Glucose repression of transcription in the yeast, Saccharomyces cerevisiae, has been shown to be controlled by several factors, including two repressors called Mig1 and Mig2. Past results suggest that other repressors may be involved in glucose repression.
By a screen for factors that control transcription of the glucose-repressible SUC2 gene of S. cerevisiae, the NRG1 gene was identified. Analysis of an nrg1Δ mutant has demonstrated that mRNA levels are elevated at both the SUC2 and of the GAL genes of S. cerevisiae when cells are grown under normally glucose-repressing conditions. In addition, genetic interactions have been detected between nrg1Δ and other factors that control SUC2 transcription.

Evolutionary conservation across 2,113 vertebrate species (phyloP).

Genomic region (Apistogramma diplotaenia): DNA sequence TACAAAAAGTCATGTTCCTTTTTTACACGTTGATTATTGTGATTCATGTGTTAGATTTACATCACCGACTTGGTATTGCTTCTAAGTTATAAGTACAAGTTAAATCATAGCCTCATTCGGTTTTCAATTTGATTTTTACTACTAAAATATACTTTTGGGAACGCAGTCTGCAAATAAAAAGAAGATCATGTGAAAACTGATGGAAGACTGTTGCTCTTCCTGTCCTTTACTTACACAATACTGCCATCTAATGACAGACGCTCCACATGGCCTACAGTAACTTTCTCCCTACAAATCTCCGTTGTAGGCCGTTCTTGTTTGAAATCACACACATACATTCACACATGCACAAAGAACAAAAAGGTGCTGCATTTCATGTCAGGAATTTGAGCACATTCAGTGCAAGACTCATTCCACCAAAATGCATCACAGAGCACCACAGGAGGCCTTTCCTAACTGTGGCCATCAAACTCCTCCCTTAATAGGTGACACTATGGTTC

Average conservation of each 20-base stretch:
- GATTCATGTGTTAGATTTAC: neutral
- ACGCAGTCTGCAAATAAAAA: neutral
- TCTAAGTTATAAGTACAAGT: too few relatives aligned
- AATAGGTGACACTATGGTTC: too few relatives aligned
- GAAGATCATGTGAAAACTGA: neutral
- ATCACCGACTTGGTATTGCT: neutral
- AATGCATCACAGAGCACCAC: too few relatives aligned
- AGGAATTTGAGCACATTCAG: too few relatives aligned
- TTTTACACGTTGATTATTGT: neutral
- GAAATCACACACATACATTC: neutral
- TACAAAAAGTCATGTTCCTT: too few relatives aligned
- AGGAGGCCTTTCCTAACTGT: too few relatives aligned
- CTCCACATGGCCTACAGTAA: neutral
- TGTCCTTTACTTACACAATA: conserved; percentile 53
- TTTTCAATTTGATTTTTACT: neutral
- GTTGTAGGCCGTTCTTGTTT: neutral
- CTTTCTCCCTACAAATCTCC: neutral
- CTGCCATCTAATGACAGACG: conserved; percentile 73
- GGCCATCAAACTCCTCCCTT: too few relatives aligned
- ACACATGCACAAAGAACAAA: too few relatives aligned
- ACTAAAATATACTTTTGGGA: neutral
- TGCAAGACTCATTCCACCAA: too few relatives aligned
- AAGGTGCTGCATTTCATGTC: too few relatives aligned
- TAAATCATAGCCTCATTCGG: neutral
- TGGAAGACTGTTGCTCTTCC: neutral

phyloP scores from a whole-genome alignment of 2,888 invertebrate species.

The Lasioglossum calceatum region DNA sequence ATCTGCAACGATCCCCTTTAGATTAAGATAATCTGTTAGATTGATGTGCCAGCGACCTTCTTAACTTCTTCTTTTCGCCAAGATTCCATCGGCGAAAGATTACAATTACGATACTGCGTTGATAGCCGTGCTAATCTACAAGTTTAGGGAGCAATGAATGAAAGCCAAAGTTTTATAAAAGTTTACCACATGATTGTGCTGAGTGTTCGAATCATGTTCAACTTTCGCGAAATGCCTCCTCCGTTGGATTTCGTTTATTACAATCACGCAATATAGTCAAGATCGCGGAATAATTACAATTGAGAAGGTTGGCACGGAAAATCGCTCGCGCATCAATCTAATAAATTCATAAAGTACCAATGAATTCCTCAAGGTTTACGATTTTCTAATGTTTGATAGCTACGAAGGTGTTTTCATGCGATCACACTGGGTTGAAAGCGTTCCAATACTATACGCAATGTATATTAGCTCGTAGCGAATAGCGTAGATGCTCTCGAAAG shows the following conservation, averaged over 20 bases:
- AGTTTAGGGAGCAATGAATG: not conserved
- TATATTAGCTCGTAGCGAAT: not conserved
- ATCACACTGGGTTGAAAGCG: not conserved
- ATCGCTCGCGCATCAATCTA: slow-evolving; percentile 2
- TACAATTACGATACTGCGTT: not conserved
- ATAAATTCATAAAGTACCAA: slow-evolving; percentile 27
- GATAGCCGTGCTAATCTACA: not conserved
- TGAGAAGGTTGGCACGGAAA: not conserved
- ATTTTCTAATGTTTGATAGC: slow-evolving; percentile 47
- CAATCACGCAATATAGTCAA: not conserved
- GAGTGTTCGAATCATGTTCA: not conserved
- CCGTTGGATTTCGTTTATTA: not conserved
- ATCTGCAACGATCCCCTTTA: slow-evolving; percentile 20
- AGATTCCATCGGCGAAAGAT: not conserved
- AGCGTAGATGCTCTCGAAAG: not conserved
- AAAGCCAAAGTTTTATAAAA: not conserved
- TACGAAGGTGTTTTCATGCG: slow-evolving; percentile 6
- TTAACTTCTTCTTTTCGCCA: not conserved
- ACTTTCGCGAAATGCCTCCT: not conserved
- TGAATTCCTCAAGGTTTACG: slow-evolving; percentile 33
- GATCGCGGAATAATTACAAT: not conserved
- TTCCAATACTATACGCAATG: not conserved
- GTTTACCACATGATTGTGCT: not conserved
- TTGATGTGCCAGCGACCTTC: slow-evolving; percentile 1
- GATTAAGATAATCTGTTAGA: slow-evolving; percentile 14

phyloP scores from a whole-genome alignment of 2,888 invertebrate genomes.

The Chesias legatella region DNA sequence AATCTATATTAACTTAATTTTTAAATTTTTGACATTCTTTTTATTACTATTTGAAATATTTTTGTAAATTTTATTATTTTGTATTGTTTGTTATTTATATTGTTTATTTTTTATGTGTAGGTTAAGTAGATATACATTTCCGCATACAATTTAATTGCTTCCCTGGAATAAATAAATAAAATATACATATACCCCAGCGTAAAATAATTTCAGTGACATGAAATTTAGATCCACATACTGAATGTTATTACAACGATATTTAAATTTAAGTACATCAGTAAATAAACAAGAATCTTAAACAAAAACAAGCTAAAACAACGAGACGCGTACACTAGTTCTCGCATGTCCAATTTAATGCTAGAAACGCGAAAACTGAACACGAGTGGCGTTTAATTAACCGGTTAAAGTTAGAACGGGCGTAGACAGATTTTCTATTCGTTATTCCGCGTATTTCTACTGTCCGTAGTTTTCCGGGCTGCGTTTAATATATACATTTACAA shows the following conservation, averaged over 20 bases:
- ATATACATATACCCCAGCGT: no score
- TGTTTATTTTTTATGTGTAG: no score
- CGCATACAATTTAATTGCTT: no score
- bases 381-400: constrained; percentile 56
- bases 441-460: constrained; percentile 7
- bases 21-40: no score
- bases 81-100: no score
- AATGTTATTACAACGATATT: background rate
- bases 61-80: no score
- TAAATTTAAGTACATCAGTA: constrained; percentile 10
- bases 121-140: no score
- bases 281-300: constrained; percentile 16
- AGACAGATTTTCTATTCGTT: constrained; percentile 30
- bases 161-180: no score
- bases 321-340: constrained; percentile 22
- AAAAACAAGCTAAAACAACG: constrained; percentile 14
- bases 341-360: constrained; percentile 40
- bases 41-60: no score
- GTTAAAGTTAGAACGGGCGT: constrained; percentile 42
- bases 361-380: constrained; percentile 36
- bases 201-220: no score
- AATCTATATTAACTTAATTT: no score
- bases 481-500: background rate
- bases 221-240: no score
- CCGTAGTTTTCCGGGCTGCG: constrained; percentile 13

The analysis of nrg1Δ demonstrates that Nrg1 plays a role in glucose repression of the SUC2 and GAL genes of S. cerevisiae. Thus, three repressors, Nrg1, Mig1, and Mig2, are involved as the downstream targets of the glucose signaling in S. cerevisiae.